Canon’s EOS 5D Mark IV arrived with a whole heap of changes over the previous EOS 5D Mark III model, making it a fitter fighter for both stills and video shooting. Here, we take a look at the main ways in which they vary from one another.
Design and ergonomics
Externally, there’s little that splits the two models, with the EOS 5D Mark IV very much a natural continuation of what’s come before it.
Around the front, the grip has been slightly restyled and the remote port from the side is now found in the bottom-right-hand corner, right where the model number is on the EOS 5D Mark III.
The top plate is pretty much the same, although Canon has switched the positions of the dual-function controls on the right-hand side, and also slightly rejigged the information within the top-plate LCD.
On the rear, the only significant difference between the two is the addition of a new AF area selection button. However, a few changes that can’t be appreciated from the images alone have also been made.
The EOS 5D Mark IV’s body is, for example, a touch smaller and lighter than its predecessor’s, and is also said to be better protected against the elements. This is thanks to revised sealing around points of potential dust and water incursion, such as the lens mount.
Furthermore, the LCD screen on the EOS 5D Mark IV is sensitive to touch, whereas the EOS 5D Mark III’s display is not. It maintains its 3.2in dimensions from the EOS 5D Mark III, but boosts resolution from 1.04million dots to 1.62million dots. A smaller change is that you can also adjust the tone of the LCD in the same way as on the EOS-1D X Mark II.
The most obvious change is that effective resolution jumps from 22.3MP on the EOS 5D Mark III to 30.4MP on the EOS 5D Mark IV. The ISO range of the EOS 5D Mark IV’s sensor tops out at ISO 32,000 in its native span, as opposed to ISO 25,600 as on the 5D Mark III, although expansion settings on each provide the same ISO 50- and 102,400-equivalent limits.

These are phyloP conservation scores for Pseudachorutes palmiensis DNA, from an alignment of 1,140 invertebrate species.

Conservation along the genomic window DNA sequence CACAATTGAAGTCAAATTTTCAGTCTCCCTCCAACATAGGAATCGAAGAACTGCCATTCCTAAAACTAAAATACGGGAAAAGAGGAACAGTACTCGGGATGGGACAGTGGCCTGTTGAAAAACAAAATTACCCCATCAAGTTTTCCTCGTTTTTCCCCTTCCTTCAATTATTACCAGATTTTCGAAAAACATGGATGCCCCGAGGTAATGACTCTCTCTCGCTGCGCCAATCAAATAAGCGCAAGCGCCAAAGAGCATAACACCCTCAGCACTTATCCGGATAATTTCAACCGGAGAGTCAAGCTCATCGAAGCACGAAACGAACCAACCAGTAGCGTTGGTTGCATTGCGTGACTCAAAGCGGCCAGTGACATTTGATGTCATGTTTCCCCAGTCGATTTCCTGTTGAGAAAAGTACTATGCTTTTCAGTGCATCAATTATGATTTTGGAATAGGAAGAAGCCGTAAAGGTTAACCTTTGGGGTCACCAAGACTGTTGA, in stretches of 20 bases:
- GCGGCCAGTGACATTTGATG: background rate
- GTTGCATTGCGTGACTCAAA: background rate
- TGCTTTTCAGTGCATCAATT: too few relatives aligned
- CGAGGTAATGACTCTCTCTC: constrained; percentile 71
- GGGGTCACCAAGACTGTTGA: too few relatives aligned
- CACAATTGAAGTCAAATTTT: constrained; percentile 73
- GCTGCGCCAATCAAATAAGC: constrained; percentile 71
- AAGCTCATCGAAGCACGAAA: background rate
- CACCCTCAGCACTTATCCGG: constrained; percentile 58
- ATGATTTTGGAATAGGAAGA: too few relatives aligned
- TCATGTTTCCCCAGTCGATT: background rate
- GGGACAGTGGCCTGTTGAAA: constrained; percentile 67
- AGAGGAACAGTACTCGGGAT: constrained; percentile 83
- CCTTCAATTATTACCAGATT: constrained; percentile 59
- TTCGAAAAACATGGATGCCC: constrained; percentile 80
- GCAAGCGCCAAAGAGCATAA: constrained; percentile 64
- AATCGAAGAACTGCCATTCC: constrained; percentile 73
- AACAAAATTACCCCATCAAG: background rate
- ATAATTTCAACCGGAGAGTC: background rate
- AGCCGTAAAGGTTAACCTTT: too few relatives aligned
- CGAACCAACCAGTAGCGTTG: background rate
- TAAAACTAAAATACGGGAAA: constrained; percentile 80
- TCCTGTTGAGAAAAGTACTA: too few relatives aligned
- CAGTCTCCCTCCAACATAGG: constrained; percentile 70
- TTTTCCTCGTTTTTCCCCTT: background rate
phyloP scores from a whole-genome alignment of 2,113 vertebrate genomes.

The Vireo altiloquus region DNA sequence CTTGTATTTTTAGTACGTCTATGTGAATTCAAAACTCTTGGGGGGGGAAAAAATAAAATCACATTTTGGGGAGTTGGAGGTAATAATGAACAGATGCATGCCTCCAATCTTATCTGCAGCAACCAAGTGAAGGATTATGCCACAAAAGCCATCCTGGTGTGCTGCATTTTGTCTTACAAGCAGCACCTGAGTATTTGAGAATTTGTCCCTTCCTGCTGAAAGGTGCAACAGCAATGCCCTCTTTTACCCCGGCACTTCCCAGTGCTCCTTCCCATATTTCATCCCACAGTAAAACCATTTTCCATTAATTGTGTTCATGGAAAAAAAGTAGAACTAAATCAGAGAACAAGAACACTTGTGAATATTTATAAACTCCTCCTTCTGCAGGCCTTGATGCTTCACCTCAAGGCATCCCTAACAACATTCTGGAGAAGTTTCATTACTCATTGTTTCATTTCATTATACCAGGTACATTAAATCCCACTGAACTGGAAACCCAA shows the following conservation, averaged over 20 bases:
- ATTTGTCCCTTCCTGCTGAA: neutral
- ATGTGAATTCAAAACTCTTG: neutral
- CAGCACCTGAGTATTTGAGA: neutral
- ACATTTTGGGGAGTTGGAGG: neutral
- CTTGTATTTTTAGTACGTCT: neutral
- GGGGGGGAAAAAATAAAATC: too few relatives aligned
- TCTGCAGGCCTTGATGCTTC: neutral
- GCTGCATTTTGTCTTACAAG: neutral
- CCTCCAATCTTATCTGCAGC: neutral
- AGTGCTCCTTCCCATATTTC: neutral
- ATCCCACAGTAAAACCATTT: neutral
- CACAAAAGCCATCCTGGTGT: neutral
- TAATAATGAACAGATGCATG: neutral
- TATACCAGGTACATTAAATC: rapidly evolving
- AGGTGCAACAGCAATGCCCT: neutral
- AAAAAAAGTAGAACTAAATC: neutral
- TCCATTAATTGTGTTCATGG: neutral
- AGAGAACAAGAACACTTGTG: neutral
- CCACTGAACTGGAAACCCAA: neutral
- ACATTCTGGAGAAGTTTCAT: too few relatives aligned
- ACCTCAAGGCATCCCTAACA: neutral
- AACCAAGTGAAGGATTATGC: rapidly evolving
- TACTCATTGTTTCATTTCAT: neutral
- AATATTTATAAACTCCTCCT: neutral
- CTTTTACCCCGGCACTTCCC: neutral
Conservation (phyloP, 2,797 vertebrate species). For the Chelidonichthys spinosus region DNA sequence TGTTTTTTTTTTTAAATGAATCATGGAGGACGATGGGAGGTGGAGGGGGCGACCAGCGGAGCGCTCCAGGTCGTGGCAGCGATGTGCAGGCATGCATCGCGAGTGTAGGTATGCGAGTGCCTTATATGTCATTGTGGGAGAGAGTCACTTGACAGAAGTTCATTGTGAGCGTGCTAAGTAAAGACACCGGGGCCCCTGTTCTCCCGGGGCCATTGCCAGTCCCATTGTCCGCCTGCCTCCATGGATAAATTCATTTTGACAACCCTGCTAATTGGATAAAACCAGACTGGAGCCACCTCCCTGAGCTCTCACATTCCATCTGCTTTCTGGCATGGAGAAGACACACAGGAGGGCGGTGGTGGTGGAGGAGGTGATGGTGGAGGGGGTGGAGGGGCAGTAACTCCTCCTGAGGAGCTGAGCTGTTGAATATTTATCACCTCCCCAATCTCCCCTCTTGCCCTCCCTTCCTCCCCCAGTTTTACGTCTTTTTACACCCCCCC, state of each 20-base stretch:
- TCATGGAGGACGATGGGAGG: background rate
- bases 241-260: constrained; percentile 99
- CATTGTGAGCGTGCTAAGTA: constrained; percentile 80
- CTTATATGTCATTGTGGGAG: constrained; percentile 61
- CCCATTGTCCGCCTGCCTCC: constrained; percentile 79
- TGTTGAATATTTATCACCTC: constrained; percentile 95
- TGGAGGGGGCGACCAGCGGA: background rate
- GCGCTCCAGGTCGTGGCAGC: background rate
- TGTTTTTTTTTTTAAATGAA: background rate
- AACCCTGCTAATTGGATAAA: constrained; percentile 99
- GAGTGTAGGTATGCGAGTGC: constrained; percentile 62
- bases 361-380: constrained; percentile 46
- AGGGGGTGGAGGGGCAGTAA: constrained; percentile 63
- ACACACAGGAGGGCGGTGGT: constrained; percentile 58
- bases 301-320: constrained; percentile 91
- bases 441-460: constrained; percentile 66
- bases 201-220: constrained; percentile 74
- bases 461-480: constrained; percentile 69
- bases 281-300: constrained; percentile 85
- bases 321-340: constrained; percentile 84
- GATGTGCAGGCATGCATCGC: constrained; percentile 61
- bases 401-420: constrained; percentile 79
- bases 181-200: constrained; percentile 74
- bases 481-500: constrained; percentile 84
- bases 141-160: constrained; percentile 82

The EOS 5D Mark III’s DIGIC 5+ processing engine has been updated by a DIGIC 6+ alternative for the newer model, one that boasts a superior noise reduction algorithm among other advantages. This has been accompanied by a newer 150k-pixel RGB+IR metering sensor, which uses 252 zones for analysis and even has its own DIGIC 6 engine. Canon says this provides better subject detection and tracking performance, next to the 63-zone iFCL version found inside the EOS 5D Mark III.
Perhaps the most exciting change between the two is the addition of Canon’s impressive Dual Pixel CMOS AF system on the EOS 5D Mark IV. This is made possible through the new sensor, which allows for phase-detect AF to be performed when the mirror is flipped up (ie for live view and movie recording).
The advantage? You can have the camera focus faster and more fluidly when using the LCD than would otherwise be the case, and maintain focus on subjects as they move around the scene (even with Face Detection if you need it). Not only that, but thanks to the touchscreen, you can also pull focus between subjects when shooting videos with a simple tap, with the system keeping transitions smooth and professional.
This system also allows for a further option called Dual Pixel RAW. When enabled, this allows for the point of best sharpness to be shifted in post-production when using Canon’s DPP software. Through the same program you can also shift out-of-focus highlights and reduce ghosting effects.
Other important improvements on the newer model include a better vertical spread of AF points across the frame, although the AF system on each model features the same 61 points, with 41 of these cross type. Burst rate has also jumped from 6fps on the EOS 5D Mark III to 7fps on the Mark IV, while built-in Wi-Fi, NFC and a GPS system – all missing from the EOS 5D Mark III – are included on the newer model.
The big news here is that the EOS 5D Mark IV gains 4K video recording over the EOS 5D Mark III’s more standard Full HD option (although EOS 5D Mark III users may soon be able to call on Magic Lantern to fix that for them). This records to the fairly inefficient Motion JPEG format, although one advantage of this is that the 8.8MP frame grabs that can be extracted from 4K footage stand to be high in quality because of it.
4K footage is recorded in the DCI 4K (4096 x 2160) format, at a choice of frame rates up to 30p, with 4:2:2 chroma subsampling. This is currently subject to a 1.74x crop factor, although there are rumours of a forthcoming firmware update that will decrease this. You can also output uncompressed footage through the camera’s HDMI port, although only in Full HD resolution.
The EOS 5D Mark IV is clearly a far more significant step up from the EOS 5D Mark III than that model was from its Mark II predecessor, which makes its premium a little easier to swallow. Its many and varied changes make it far more futureproof against its many rivals, although certain functionality – particularly with regards to video – is already being bettered by some cheaper options.
The newer model is understandably quite a bit pricier right now, so if you don’t need that extra resolution and you’ve no interest in video, you may well be served perfectly well by the EOS 5D Mark III. It’s entirely possible that Canon may reduce its asking price as it nears the end of its shelf life too.